During his visit to India last November, U.S. President Barack Obama characterized relations with India as “one of the defining and indispensable partnerships of the 21st century.” Indian Prime Minister Manmohan Singh, in turn, stated that India had “decided to accelerate the deepening of our ties and to work as equal partners in a strategic relationship that will positively and decisively influence world peace, stability and progress.” Arguing that cooperation extended to India’s immediate neighborhood, Singh said the two countries “have a shared vision of security, stability and prosperity in Asia based on an open and inclusive regional architecture.”
But if the bilateral relationship really as is important as the two leaders suggest, then there’s undoubtedly a need for greater strategic synergy. In particular, the two countries’ militaries need to understand each other better if they are to work together for regional and global peace.
Until now, the flag-bearers of U.S.-Indian military cooperation have been the two countries’ navies, a point that was highlighted during the response to the 2005 tsunami and subsequent reconstruction operations. In contrast, while there have been some joint exercises between their two air forces, the rationale for air force-to-air force cooperation appears to be neither understood nor appreciated in either capital.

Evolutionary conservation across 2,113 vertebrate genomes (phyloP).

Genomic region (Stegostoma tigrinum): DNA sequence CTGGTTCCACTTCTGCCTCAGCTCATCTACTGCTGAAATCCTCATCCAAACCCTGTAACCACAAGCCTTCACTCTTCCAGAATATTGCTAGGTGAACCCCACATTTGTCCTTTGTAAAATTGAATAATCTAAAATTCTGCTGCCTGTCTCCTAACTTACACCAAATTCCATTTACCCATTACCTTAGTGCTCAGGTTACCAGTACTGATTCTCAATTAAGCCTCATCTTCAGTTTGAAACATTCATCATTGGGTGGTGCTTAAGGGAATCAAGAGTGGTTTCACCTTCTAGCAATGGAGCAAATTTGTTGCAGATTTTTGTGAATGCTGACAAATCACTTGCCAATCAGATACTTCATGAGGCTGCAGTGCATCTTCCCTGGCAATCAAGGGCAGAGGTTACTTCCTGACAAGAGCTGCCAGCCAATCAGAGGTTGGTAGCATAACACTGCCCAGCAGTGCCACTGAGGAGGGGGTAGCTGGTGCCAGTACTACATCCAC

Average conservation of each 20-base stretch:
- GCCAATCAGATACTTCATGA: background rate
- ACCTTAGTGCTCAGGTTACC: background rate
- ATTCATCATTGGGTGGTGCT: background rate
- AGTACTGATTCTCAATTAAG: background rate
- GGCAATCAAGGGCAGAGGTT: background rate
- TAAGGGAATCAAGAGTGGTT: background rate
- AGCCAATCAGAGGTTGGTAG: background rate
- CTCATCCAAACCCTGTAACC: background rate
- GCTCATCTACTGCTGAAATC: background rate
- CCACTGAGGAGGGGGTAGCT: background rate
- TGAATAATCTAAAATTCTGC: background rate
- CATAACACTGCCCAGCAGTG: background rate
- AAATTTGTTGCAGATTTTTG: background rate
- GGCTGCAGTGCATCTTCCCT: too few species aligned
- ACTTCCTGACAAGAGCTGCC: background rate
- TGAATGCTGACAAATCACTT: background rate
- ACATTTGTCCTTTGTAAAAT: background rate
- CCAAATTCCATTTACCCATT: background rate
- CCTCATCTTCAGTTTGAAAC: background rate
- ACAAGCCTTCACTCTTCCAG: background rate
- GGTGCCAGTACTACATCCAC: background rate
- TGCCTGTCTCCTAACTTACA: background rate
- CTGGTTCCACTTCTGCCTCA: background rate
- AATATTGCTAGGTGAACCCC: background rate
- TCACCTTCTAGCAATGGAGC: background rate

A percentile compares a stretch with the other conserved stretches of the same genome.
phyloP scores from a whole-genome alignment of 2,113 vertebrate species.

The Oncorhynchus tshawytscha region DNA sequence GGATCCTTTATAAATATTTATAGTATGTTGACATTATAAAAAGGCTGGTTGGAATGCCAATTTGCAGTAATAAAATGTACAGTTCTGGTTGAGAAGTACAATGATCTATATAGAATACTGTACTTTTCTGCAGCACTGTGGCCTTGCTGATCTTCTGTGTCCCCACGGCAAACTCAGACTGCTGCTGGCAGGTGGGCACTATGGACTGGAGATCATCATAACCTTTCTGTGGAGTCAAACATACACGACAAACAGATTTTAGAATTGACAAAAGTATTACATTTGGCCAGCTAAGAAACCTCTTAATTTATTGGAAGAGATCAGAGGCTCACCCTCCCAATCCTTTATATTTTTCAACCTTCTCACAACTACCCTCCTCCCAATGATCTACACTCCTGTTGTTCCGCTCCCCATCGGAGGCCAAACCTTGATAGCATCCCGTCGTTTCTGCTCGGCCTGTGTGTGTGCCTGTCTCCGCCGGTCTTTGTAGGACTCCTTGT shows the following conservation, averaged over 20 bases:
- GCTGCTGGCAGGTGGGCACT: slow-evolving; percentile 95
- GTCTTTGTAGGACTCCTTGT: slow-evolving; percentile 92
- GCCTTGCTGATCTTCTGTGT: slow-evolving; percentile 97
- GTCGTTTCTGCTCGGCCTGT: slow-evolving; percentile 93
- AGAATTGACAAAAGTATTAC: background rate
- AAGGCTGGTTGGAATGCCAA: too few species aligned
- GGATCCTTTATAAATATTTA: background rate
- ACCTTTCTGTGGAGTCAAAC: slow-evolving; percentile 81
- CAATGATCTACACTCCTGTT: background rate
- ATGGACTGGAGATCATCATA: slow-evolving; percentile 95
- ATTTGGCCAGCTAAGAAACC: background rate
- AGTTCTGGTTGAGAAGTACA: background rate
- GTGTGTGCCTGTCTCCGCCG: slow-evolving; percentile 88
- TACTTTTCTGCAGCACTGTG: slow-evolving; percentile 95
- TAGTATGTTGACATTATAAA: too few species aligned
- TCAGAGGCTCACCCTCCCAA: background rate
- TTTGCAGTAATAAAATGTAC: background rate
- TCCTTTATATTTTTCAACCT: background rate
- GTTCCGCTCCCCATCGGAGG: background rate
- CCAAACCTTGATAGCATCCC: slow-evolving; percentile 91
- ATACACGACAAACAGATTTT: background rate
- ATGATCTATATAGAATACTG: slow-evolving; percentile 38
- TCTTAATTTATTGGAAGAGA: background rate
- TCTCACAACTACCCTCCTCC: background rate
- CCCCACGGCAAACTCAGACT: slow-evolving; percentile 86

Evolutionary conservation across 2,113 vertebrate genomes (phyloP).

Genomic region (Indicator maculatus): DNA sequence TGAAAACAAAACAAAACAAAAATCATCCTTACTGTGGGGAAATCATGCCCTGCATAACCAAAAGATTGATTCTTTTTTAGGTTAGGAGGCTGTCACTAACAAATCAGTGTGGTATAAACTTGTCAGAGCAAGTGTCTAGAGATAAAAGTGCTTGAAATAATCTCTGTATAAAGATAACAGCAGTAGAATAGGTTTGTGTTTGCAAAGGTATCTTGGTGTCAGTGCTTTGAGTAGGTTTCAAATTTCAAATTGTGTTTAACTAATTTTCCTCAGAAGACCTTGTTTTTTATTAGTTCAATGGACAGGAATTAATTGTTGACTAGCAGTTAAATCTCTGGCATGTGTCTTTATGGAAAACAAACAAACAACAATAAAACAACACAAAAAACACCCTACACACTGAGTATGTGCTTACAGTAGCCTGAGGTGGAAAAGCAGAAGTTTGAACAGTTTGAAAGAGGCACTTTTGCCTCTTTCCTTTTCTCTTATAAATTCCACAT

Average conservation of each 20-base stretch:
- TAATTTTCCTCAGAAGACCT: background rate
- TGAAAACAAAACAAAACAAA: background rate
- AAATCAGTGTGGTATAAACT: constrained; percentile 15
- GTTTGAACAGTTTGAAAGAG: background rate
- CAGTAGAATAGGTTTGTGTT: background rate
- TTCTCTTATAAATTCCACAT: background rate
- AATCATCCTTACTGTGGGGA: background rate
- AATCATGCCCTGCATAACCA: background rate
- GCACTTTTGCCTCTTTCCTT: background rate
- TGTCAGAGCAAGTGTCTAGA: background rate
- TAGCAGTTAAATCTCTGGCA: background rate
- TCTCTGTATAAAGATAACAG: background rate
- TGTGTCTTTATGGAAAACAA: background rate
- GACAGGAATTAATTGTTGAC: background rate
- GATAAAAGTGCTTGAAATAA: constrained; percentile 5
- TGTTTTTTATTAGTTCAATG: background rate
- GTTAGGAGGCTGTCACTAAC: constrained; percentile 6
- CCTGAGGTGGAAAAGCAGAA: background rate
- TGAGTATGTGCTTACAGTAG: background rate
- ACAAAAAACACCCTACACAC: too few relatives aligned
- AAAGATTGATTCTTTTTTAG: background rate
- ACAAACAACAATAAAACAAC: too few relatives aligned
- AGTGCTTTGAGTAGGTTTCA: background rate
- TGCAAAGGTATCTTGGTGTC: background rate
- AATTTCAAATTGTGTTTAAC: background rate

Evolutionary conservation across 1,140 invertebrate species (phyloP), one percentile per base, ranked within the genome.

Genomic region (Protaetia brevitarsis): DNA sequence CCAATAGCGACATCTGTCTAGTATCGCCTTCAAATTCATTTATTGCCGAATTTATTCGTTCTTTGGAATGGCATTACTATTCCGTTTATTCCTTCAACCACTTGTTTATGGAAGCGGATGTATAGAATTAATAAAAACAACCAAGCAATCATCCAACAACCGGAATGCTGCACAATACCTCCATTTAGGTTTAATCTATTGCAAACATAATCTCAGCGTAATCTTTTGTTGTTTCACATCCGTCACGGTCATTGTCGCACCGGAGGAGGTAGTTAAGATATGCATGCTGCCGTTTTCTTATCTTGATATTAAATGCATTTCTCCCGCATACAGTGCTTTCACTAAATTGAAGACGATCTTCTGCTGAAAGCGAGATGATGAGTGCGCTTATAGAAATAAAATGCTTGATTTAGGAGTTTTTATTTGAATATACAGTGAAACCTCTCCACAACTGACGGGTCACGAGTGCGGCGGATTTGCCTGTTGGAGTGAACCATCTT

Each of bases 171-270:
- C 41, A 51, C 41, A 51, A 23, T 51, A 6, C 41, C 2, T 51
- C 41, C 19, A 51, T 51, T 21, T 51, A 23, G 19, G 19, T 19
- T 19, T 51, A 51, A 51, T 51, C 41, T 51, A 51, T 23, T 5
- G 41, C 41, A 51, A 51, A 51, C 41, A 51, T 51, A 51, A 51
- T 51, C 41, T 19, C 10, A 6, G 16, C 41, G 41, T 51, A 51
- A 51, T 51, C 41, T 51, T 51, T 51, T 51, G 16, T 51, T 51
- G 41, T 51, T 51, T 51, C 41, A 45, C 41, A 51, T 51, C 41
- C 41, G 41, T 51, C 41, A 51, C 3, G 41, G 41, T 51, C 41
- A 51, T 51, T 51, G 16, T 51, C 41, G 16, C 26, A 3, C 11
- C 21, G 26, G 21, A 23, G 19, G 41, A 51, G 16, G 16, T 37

Indian strategic planners seem to be in broad agreement with their U.S. counterparts in identifying the big strategic challenges in the Asia-Pacific region, yet New Delhi has been reluctant to develop joint approaches in addressing many of these challenges.
The hope is, of course, that even if India is hesitant now, that it may change its mind over the next decade. After all, India’s interests, and its incapacity to address the challenges it faces on its own, seem bound to drive it towards the United States and Asian partners such as Japan and Australia.
Certainly, former U.S. President George W. Bush saw India as a significant pole in Asia, and close ties with India as being in U.S. interests – something that the Obama administration also seems to have recognized. Such views have prompted the United States to develop more formal defense cooperation and to talk about India in terms reserved for U.S. allies (something that causes some discomfort in New Delhi).
The most frequently cited reason for Washington’s interest in India is as a balancer to China, but this view is more complicated than many assume. For a start, the United States has a stake in the ongoing Sino-Indian border dispute. Although the U.S. is yet to take a position on the broader boundary and territorial dispute between the two countries, it certainly wouldn’t be in the interests of the United States to see a conflict break out – and especially to see India lose face in a military confrontation. China decided to teach India a lesson in their brief war in 1962. If this were repeated today, though, the U.S. would also be adversely affected as India’s perceived value as a regional ally would be diminished. A Chinese victory would also raise the question in the minds of smaller states over what hope they have in standing up to China if the United States stood by and watched as a major ally such as India was picked on. Such worries would undoubtedly undermine the United States’ position in Asia, and make China’s neighbors more susceptible to coercion.